I’ve been a blogger for a whopping 100 days, and it’s been a delightful and educational experience. Some readers (Omer Trajman, in particular) asked me share my observations about my blogging experience, so here goes:
1. The more popular a person thinks he is in the blogosphere, the thinner his skin and the thicker his hypocrisy. This should be exactly the opposite: the higher you go the thicker the skin and thinner the hypocrisy.
2. The more a blogger uses the pronoun “I,” the less he has to say. Many bloggers apparently believe that people not only give a shiitake about everything they say, but that these people are hanging on to every word.
3. There are three kinds of bloggers: human newsbots (is this an oxymoron?), ranters, and essayists. Each kind is an art form. The third category, the essayists, might be the most difficult kind of blogging, and unfortunately, the category I aspire to. It’s a good thing I have eight books to plagiarize. (Two “I”s in one paragraph!)
4. Not to be sexist, but some men make the blog, and some blogs make the man.
5. An expert who blogs is more interesting than a blogger who experts.
6. Blogging technology is a piece of cake. TypePad powers my blog, and this product is very well done. Plus, almost all the things that one would want a blog to do are (a) available and (b) free–or very cheap. For example, Ecto, Endo, FeedBlitz, StatCounter, BlogFlux, NetNewsWire, Feedburner, and FreeFind. The only two things that I can’t find are:
- An automatically-generated table of contents. “Recent posts” only puts up the last ten posts. I need something that will go back to the very beginning.
- I want to do a “Dear Abby” column in which people post questions, and I answer. These can’t be comments tied to a specific post because they would get buried. I’d like to create an archive of questions and answers that people can search. I looked at a couple of Wiki products, but I didn’t have the mental energy to adapt them to my needs.
7. The vast majority of people who read my blog are kind, helpful, and intelligent. One, Thomas Kang, voluntarily proofreads for me. Sometimes readers will even write software for you: for example, three people offered to create a page counter that resets itself daily since I couldn’t find one. (This is what you see as Kuba Choinski’s “KubaKounter” on my blog.) A big cheese at TypePad also wrote a Widget for me that cause links to automatically open new pages.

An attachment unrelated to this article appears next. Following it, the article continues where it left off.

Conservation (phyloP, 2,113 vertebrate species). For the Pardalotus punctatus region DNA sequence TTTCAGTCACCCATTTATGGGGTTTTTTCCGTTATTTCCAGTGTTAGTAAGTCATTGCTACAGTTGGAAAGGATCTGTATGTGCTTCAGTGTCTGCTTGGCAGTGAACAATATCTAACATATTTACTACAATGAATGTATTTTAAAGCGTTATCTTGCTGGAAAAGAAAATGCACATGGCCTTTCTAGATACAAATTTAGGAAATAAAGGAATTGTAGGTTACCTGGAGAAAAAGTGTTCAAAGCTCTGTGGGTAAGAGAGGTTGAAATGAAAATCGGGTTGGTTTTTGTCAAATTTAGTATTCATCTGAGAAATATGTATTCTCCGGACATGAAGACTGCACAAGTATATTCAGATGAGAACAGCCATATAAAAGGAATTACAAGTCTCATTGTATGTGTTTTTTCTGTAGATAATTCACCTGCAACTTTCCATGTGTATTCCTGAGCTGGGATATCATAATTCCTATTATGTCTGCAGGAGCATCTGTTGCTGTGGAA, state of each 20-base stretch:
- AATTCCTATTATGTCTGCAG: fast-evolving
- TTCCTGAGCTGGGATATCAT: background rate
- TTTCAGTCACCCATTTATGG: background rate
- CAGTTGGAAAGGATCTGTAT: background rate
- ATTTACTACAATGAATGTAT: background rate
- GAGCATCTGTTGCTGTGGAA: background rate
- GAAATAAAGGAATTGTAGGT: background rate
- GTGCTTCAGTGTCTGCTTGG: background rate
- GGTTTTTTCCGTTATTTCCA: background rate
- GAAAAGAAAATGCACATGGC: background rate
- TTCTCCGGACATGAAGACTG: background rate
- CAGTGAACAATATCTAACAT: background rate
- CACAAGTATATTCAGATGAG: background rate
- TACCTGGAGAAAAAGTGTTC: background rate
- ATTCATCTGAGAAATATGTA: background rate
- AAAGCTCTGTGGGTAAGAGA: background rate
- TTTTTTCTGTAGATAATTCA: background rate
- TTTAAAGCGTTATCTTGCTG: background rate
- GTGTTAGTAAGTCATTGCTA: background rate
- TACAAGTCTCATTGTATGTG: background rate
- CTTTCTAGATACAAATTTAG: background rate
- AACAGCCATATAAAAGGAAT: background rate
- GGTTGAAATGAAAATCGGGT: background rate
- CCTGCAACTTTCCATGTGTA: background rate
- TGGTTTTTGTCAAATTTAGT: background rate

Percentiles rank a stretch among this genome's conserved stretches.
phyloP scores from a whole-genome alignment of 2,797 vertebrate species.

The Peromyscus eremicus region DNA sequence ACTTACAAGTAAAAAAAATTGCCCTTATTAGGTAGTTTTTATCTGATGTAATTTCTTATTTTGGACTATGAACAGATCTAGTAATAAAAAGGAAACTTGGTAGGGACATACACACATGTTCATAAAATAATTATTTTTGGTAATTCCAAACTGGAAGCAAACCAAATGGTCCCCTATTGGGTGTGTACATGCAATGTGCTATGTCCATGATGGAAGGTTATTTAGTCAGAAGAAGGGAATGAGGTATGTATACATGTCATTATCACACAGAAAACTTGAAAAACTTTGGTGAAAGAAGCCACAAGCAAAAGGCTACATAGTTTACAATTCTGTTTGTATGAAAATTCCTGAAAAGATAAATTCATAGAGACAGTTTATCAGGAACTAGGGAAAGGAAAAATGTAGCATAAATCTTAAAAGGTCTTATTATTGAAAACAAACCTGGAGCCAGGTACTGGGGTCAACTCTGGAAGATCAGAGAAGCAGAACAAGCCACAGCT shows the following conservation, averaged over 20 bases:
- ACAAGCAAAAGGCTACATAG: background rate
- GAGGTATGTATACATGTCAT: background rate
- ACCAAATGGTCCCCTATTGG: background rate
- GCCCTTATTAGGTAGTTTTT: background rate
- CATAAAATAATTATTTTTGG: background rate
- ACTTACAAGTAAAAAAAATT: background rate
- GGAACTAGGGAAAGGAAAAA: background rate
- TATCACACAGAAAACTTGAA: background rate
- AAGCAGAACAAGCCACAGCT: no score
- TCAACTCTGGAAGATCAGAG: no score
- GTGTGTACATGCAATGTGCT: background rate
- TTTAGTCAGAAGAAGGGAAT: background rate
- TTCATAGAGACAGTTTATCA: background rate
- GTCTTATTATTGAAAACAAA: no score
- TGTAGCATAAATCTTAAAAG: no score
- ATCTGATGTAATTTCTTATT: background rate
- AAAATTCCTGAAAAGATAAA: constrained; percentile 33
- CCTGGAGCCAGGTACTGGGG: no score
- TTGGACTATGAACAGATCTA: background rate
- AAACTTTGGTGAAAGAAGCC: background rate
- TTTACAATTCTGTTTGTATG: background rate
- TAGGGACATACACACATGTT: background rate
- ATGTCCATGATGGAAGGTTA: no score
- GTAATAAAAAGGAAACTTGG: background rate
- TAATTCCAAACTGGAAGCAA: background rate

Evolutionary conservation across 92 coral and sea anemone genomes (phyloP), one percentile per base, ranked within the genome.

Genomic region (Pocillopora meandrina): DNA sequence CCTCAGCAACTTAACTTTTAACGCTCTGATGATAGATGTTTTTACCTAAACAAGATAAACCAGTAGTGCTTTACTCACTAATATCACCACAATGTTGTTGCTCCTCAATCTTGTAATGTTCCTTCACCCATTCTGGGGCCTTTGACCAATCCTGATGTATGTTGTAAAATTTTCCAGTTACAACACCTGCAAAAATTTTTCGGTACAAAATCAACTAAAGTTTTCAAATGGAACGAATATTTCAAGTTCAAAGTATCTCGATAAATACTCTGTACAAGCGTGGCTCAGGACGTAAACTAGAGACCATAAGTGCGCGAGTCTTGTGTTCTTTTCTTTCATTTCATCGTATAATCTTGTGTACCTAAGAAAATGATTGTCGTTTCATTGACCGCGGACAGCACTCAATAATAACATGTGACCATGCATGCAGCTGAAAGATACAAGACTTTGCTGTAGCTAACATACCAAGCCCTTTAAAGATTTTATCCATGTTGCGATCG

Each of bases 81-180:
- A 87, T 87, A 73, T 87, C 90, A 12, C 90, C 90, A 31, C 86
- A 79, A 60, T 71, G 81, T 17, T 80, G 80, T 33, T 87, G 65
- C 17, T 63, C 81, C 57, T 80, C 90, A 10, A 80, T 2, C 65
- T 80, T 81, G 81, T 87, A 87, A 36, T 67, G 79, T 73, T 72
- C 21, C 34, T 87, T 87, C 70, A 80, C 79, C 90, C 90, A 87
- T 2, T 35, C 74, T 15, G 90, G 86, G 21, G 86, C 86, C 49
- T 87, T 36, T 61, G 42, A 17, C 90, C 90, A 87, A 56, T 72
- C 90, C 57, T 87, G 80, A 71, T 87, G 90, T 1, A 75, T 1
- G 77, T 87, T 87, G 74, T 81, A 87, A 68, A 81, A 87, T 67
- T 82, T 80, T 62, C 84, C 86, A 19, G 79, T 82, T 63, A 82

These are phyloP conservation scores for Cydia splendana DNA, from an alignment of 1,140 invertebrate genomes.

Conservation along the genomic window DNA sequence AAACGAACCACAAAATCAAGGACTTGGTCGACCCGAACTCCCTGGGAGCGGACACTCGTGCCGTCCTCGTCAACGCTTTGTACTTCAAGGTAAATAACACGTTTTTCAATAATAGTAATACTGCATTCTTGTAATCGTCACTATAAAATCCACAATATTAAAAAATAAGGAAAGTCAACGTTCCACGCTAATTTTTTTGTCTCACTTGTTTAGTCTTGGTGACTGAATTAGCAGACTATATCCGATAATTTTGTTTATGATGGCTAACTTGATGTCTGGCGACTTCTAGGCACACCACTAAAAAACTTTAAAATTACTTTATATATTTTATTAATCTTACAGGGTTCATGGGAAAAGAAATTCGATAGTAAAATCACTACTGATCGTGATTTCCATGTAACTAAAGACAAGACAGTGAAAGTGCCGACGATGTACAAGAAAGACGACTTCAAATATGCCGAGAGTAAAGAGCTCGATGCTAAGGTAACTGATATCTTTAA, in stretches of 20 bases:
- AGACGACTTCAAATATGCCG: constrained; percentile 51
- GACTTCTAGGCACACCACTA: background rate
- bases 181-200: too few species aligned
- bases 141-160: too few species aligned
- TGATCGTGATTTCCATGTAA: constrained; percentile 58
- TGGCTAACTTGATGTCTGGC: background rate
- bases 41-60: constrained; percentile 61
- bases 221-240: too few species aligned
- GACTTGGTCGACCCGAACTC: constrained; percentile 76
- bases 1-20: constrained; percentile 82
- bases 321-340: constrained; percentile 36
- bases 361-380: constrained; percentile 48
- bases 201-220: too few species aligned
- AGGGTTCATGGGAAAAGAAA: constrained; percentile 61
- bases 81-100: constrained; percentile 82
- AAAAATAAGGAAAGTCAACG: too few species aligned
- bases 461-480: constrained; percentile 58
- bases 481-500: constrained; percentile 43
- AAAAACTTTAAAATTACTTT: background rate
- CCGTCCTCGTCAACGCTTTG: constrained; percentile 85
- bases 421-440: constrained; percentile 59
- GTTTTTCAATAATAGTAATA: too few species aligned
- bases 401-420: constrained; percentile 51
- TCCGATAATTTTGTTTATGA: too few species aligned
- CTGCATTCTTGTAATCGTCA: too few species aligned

How cool is this?! With this whole Widget thing in TypePad, maybe someone will create Widgets that create a table of contents and a “Dear Abby” column.
8. A tiny amount of people who read my blog are clueless. My favorites are the ones who complain about four things: the top-ten format; the bulleted-list format; the long length of my posts; and my plugs for stuff that I like. This is akin to going into a sushi bar and complaining that it serves raw fish. That’s what a sushi bar does. Long top tens, bulleted lists, essays, and evangelism are what I do.
I especially love the people who threaten to stop reading my blog unless I stop doing one of those four things. Let me get this straight: You’re going to stop reading my free blog? I hope they have a SCUBA (Self Contained Underwater Bozo Apparatus) tank because they won’t be able to hold their breath long enough.
9. I love this Technorati ranking thing. I know it probably doesn’t mean much, but it’s fun. I’ll never play in the NHL, and I’ll never start a billion-dollar company, but I could get into the Technorati top ten. Everybody has to have goals, and this is one of mine…
9 a. I don’t get this “exchanging links” thing. IMHO, you should link to a blog if you believe it’s good for your readership. The other blogger should link to back your blog if she believes it’s good for her readership. In a perfect world, linking is about quality, not reciprocation, with all due respect to Dr. Cialdini.
10. It’s hard to make money blogging. The advertising revenues don’t add up to much, but there are other significant rewards like helping people change the world..
Finally, a little story for you: At 11:00 pm a few weeks ago, my wife asked me, “What are you doing?” I wish I could have said, “Making money.” Instead I told her, “I’m changing the world, 15,000 people at a time.” To which she deadpanned, “Oh, you’re blogging again…”
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